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Byzantine response to the [[autocephaly]] of the [[OCA]]''' consisted primarily in a number of letters and statements made in the early 1970s by the ancient autocephalous [[patriarchate]]s of the [[ Orthodox Church]] —the Churches of [[ Church of Constantinople|Constantinople]], [[Church of Alexandria|Alexandria]] , [[ Church of Antioch|Antioch]], and [[Church of Jerusalem|Jerusalem]]—along with the [[Church of Greece]]. Like most autocephalous Orthodox churches worldwide, the Byzantine churches rejected the grant of autocephaly by the [[Church of Russia]] to the American Metropolia (the former name of the OCA), and with the leadership of Patriarch [[Athenagoras I (Spyrou) of Constantinople]], issued various responses detailing canonical, historical and practical arguments against the grant.
The primary documents detailing
these churches' response were published initially in the ''Orthodox Observer'', the official publication of the [[Greek Orthodox Archdiocese of America]], and published in 1972 in book form as ''Russian Autocephaly and Orthodoxy in America: An Appraisal with Decisions and Formal Opinions''. The book also includes an introductory essay by Archbishop [[Iakovos (Coucouzis) of America]], a ''Prolegomena'' Fr. Nicon D. Patrinacos, and an appendix by Metropolitan Emilianos, permanent representative of the [[Church of Constantinople|Ecumenical Patriarchate]] at the World Council of Churches. The authors of the responses of the Churches of Alexandria, Antioch, Jerusalem and Greece are Pope Nikolaos, Patr. Elias IV, Patr. Benedictos and Abp. Ieronymos, respectively, the [[primate]]s of their respective churches.
Most of the arguments detailed below are shared in the responses of all the churches and of the other essays included in the volume, but the Churches of Constantinople and Greece give the most detailed comments (pp. 30-44 and 53-67, respectively).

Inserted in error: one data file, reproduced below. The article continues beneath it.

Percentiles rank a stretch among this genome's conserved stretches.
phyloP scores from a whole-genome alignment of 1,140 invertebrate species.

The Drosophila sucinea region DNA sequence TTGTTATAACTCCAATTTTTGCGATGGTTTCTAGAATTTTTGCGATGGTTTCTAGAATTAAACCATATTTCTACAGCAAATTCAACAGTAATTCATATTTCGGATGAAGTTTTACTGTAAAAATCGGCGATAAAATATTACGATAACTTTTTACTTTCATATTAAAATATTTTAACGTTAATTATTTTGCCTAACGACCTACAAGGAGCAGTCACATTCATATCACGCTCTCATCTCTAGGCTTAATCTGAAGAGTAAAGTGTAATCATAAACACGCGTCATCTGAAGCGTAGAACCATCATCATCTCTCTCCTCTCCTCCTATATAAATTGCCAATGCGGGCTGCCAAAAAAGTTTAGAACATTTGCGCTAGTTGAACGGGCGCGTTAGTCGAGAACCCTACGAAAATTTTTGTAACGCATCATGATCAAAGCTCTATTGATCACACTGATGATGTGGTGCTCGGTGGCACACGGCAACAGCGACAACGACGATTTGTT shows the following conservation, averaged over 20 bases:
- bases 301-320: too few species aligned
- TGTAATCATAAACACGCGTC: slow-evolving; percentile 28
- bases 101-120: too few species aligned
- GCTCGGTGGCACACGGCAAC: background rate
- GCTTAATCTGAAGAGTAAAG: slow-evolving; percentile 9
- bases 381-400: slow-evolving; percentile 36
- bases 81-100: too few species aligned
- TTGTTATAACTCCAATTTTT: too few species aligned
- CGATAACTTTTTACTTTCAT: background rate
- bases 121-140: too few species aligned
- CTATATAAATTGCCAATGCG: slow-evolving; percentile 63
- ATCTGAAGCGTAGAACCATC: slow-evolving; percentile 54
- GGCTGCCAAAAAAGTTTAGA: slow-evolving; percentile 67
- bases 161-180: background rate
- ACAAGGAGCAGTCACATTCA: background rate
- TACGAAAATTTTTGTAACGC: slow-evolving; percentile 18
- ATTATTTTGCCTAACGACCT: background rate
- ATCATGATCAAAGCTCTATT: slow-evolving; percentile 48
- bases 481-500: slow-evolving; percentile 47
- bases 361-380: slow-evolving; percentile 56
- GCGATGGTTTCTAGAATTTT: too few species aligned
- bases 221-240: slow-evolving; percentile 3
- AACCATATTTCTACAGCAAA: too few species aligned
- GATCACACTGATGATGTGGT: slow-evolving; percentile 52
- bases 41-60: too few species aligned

Some of the above correspondence is also included in a volume published by St. Vladimir's Seminary Press, ''The Autocephaly of the Orthodox Church in America'' (originally published in ''St. Vladimir's Theological Quarterly''), accompanied by articles by [[John Erickson]] and Fr. [[Alexander Schmemann]] defending the autocephaly.
Shortly after the official correspondences of the hierarchs to one another, Prof. [[Panagiotis N. Trempelas]], a former member of the faculty at the School of Theology at the University of Athens, published ''The Autocephaly of the Metropolia in America'', which gave more detailed historical and canonical arguments against the grant of autocephaly, including a rebuttal of the Schmemann article, "A Meaningful Storm."
==Arguments in favor of OCA autocephaly==
The Muscovite-Metropolia arguments (made on canonical, historical and practical grounds)
being refuted by the Byzantine Orthodox world may essentially be summarized as follows:
*Each autocephalous church has the right to grant autocephaly to its ecclesiastical daughter communities.
*The grant of autocephaly served to regularize relations between the [[Church of Russia]] and the [[OCA|Metropolia]] and gave the latter much-needed self-governance.
*Recognition of autocephaly normally takes time but eventually always comes.
*The OCA's autocephaly promotes Orthodox unity in America.
==Arguments against OCA autocephaly==
*It is against canonical and traditional order for a [[diocese]] regarded as having been in [[schism]] (as the Metropolia had officially been by Moscow from 1933 to 1970) to be suddenly granted autocephaly.